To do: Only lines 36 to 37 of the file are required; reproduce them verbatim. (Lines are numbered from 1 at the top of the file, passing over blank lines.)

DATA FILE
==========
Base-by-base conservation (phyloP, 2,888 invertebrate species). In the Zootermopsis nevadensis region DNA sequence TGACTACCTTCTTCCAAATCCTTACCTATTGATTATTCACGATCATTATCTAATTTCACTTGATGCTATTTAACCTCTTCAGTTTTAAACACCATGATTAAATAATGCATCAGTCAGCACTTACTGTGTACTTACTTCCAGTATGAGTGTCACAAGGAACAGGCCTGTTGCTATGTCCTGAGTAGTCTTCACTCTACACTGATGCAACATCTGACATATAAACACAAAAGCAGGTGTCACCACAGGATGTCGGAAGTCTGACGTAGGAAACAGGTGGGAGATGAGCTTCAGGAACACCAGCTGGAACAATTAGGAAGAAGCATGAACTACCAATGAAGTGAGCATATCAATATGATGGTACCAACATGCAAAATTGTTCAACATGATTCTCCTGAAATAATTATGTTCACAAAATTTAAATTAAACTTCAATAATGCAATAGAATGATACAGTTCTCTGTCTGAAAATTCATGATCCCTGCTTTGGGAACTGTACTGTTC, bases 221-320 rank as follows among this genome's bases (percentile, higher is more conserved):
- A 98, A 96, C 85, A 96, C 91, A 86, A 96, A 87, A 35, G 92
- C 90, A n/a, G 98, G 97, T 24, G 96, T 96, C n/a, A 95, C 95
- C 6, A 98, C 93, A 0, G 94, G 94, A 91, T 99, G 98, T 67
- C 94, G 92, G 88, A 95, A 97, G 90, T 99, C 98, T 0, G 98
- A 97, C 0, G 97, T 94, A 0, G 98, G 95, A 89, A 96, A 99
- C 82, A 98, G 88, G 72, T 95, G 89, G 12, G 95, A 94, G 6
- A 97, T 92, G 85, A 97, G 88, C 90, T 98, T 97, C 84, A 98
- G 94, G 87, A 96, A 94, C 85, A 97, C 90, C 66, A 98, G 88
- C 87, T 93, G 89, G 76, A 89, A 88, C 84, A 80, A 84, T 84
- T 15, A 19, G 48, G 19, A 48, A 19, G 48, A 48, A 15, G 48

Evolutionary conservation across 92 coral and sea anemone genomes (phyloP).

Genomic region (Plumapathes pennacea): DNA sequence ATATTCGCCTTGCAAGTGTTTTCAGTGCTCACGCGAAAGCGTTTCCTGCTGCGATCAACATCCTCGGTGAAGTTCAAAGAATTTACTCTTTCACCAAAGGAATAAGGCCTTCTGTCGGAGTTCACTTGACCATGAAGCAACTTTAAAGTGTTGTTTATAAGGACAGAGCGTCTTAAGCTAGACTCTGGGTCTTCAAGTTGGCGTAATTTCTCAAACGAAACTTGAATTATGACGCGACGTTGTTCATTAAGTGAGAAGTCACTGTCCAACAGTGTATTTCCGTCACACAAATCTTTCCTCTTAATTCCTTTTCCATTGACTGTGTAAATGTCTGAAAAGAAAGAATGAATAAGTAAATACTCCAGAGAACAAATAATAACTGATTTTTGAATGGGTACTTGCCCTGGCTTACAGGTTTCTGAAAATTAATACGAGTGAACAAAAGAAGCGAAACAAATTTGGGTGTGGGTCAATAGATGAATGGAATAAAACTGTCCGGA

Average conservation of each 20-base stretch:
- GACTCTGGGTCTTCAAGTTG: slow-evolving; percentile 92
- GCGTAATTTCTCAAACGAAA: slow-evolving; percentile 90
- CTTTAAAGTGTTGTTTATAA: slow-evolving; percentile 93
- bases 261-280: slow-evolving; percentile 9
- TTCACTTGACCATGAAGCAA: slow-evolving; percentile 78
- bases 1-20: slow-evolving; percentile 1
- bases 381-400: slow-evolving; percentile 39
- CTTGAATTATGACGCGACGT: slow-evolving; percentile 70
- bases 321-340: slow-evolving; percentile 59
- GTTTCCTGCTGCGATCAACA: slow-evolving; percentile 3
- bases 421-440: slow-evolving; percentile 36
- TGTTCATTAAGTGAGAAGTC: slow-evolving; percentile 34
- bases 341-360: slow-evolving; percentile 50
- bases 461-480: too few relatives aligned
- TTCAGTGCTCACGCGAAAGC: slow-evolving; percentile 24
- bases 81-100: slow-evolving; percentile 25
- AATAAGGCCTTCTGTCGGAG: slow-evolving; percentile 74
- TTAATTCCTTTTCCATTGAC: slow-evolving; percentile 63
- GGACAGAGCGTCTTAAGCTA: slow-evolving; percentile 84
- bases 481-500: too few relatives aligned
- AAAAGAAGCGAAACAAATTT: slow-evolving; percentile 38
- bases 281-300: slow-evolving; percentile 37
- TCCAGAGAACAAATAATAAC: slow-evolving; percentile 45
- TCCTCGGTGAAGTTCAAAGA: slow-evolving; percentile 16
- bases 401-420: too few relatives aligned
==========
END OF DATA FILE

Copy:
- bases 281-300: slow-evolving; percentile 37
- TCCAGAGAACAAATAATAAC: slow-evolving; percentile 45